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Where Is the Former Weather Underground Radical Who Spent 22 Years in Prison for Robbery That Left 2 Cops Dead? The Answer May or May Not Surprise You

Where Is the Former Weather Underground Radical Who Spent 22 Years in Prison for Robbery That Left 2 Cops Dead? The Answer May or May Not Surprise You

"...an excellent teacher who gets incredible evaluations from her students each year."

KATHY BOUDIN Teaches about ex-cons. Former Weather Underground radical Kathy Boudin (New York Post)

Following in the footsteps of Weather Underground founder Bill Ayers, a domestic terrorist-turned respected academic thinker, former Weather Underground radical Kathy Boudin -- who spent 22 years in prison for her involvement in an armored car robbery that left two cops and a Brinks guard dead -- currently holds a prestigious adjunct professorship at Columbia University, the New York Post reports.

In addition to her new professorship at Columbia's School of Social Work, Boudin, 69, also earned another academic achievement this year, being named the Sheinberg Scholar-in-Residence at NYU Law School. She reportedly gave a lecture on "the politics of parole and re-entry" at the university last month.

As the New York Post reports in a story headlined "Outrage 101: Radical jailed in slay now Columbia prof," Boudin was paroled in 2003 after acting as the getaway driver in the deadly $1.6 million heist. Less than 10 years later she found herself mingling among the nation's academic elite at Columbia University.

"Boudin’s status of perp-turned-prof outraged the widow of one of her victims, Brinks guard and dad of three Peter Paige, who was gunned down by her accomplices from the Black Liberation Army on Oct. 20, 1981, in Rockland County," the New York Post reports.

"She doesn’t deserve a job at all," Josephine Paige, 74, told the Post. "She doesn’t deserve anything, nothing at all. I think she should be back in an institution."

The New York Post has the exclusive on this story:

John Hanchar, the nephew of another victim of the robbery, Nyack Police Officer Edward O’Grady, said that while Boudin “has a right to do whatever she wants . . . I just hope the people that she’s lecturing are smart enough to question why [she felt] like killing people is an acceptable choice to forward their goals.”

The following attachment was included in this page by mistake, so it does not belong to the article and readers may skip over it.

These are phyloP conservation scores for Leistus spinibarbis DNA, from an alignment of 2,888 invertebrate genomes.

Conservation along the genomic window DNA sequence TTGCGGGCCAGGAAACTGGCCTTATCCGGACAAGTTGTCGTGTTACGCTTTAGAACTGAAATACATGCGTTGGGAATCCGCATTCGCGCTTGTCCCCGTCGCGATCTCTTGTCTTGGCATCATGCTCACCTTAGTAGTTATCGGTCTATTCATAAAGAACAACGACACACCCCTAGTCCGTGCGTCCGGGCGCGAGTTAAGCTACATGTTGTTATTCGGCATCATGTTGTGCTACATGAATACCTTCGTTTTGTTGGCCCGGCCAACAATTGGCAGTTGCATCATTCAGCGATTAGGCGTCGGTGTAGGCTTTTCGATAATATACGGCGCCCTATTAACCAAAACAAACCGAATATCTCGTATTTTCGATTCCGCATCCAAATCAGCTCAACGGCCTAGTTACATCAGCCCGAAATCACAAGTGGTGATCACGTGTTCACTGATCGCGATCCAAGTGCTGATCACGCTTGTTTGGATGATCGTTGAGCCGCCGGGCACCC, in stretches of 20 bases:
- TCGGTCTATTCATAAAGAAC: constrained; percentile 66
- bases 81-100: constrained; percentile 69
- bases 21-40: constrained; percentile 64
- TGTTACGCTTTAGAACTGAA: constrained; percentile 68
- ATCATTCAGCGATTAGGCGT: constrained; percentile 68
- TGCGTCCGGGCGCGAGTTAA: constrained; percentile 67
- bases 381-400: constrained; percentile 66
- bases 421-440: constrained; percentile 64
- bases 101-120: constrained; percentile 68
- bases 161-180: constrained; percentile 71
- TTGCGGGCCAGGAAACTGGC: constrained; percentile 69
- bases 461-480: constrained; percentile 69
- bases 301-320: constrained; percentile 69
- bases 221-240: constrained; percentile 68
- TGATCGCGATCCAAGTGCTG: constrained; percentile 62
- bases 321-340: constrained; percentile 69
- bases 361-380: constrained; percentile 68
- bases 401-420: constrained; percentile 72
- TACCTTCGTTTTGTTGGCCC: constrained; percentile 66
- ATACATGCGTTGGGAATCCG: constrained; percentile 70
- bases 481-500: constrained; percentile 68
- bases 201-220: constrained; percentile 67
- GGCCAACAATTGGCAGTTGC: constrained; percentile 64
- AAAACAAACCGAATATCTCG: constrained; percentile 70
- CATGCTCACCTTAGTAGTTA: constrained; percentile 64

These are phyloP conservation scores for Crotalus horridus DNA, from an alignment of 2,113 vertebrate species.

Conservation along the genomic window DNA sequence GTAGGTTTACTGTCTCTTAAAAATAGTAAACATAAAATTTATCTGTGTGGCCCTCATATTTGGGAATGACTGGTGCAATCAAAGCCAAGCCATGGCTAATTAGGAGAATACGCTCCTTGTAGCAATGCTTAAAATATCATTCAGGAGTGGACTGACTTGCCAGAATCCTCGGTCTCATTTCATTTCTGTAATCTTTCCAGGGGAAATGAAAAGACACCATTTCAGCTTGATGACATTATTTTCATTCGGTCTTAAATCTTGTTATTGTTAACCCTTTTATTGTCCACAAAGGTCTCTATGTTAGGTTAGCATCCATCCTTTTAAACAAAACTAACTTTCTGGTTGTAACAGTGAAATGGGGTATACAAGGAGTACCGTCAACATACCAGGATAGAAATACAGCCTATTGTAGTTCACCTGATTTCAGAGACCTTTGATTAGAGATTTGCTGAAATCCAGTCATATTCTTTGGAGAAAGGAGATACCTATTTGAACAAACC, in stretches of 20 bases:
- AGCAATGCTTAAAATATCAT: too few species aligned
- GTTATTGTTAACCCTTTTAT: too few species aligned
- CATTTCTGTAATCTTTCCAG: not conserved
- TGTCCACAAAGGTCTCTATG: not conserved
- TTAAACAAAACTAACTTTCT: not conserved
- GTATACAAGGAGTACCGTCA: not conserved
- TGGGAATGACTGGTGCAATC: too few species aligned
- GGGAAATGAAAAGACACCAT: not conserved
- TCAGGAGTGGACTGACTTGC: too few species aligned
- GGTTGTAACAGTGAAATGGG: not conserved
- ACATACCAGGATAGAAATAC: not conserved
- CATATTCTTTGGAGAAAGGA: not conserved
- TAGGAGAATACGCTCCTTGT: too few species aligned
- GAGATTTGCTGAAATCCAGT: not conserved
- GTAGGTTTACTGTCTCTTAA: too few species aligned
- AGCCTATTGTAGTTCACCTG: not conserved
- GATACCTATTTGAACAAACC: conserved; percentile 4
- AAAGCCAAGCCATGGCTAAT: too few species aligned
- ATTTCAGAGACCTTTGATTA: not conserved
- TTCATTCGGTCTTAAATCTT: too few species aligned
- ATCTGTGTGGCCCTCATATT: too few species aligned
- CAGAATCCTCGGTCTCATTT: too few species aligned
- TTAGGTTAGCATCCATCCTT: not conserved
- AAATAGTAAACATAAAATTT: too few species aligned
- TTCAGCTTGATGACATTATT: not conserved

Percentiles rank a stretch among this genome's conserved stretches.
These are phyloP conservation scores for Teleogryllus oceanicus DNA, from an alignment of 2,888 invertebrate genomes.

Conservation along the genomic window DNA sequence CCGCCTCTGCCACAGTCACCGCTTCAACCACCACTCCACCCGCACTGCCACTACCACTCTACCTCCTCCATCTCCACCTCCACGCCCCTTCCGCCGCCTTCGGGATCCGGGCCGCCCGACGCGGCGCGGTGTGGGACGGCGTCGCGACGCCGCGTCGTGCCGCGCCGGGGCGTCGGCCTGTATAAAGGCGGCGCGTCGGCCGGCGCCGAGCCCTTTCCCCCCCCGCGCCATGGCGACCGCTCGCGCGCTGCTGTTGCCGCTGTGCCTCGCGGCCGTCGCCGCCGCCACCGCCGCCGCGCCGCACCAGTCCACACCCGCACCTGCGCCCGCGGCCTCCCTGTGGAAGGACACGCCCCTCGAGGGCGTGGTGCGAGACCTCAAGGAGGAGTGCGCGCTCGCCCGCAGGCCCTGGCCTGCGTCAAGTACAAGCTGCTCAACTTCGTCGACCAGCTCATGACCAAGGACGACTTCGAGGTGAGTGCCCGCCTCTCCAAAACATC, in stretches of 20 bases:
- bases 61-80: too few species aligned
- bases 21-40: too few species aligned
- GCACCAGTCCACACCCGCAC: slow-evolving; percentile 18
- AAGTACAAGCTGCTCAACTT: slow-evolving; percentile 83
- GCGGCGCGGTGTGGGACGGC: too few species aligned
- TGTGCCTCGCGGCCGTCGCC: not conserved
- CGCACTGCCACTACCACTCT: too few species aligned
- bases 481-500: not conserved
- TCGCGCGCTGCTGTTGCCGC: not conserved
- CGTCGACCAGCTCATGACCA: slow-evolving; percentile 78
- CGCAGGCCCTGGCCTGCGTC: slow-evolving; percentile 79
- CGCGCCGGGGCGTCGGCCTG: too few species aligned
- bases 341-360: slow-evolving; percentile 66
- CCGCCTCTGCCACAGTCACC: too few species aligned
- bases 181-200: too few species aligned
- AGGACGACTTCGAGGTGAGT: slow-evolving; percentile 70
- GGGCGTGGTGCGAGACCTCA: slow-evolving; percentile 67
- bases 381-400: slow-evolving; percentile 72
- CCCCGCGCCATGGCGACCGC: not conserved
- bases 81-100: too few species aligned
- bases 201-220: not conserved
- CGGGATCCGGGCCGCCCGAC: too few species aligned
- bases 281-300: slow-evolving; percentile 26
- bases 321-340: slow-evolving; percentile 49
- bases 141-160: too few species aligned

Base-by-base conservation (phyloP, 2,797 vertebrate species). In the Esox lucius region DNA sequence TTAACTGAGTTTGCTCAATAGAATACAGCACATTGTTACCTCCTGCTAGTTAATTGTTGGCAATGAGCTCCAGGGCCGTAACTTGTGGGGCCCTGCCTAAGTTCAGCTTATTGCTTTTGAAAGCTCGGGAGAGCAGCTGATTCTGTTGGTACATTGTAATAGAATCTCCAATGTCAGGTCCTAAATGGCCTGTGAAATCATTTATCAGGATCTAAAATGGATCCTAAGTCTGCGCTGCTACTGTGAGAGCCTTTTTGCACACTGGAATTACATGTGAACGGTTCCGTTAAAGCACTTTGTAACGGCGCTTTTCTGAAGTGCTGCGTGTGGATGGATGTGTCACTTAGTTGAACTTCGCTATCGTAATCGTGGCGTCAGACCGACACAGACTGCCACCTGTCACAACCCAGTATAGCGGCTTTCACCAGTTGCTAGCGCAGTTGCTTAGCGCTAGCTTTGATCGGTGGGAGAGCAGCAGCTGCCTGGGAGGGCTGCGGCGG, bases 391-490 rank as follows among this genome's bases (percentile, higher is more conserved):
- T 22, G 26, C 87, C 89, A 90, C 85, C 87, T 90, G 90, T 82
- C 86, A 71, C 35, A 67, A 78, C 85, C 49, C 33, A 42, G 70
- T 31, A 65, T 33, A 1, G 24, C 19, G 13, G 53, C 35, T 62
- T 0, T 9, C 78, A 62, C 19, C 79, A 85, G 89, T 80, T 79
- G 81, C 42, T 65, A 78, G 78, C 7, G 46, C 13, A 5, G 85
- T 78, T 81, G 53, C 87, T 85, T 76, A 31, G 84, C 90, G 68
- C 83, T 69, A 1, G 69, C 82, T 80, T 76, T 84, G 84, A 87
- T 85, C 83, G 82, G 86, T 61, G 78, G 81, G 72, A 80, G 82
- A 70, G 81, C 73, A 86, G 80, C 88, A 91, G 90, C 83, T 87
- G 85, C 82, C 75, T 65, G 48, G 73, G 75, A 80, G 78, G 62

“It’s easy to forget that violence is never the answer. Nine children grew up without their dads because of her actions,” said Hanchar, whose uncle O’Grady was shot with automatic weapons

Boudin did not respond to a request for comment.


One Friday, a criminal-justice conference at the school will feature keynote address by Angela Davis, another infamous radical, and later this month Boudin is scheduled to speak at Columbia Law School’s conference on child and family advocacy.

Boudin reportedly teaches students about the issues facing convicts and their families when a criminal is released from prison -- a topic she is well versed in.

This is the front page of a Chicago Police Department Daily Bulletin issued April 9, 1970, showing eight members of the Weathermen faction of the SDS who are being sought on warrants charging aggravated battery on police officers. All except Cathy Wilkerson, upper left, and Robert Roth, lower left, have been indicted by a Federal Grand Jury on charges of crossing state lines to incite riots in connection with demonstrations in Chicago last fall. (AP Photo/Chicago Police Dept.)

Weather Underground member Katherine Boudin is led from Rockland County Courthouse in New City, New York, by sheriff's officers in this Nov. 21, 1981 file photo. Boudin learned her son, Chesa, had been named a Rhodes Scholar in a phone call to prison, where she has spent all but 14 months of his life. Chesa Boudin, a 22-year-old Yale senior and activist who speaks widely on the problems of children with incarcerated parents, was among the 32 American college students selected Sunday, Dec. 8,2002, for Rhodes scholarships. (AP Photo/Handschuh)

Kathy Boudin, left, waves as she leaves the Bedford Hills Correctional Facility escorted by a corrections officer, Wednesday, Sept. 17, 2003 in Bedford Hills, N.Y.  (AP Photo/Mary Altaffer)

Marianne Yoshioka, associate dean for academic affairs and associate professor of professional practice in social work at Columbia University, told the NY Post that only three student have expressed concerns with Boudin's criminal history and just one student switched classes because of her radical past. Boudin was reportedly hired by Yoshioka in 2008.

Yoshioka said Boudin has been "an excellent teacher who gets incredible evaluations from her students each year."

Robert Van Cura, Rockland County's undersheriff, said he was glad that Boudin was trying to do something positive with her life following her sketchy history, however, he added that "I believe there's probably other people that are available to provide education beyond someone who is on parole for murder."

"Boudin’s bounce-back into respectability after her 2003 parole comes to light a week before the release of Robert Redford’s movie 'The Company You Keep,' loosely based on the $1.6 million heist," the Post notes.

Bill Ayers was recently named the 2013 College of Education and Human Services "visiting scholar" by Minnesota State University. He also speaks at various schools across the country.

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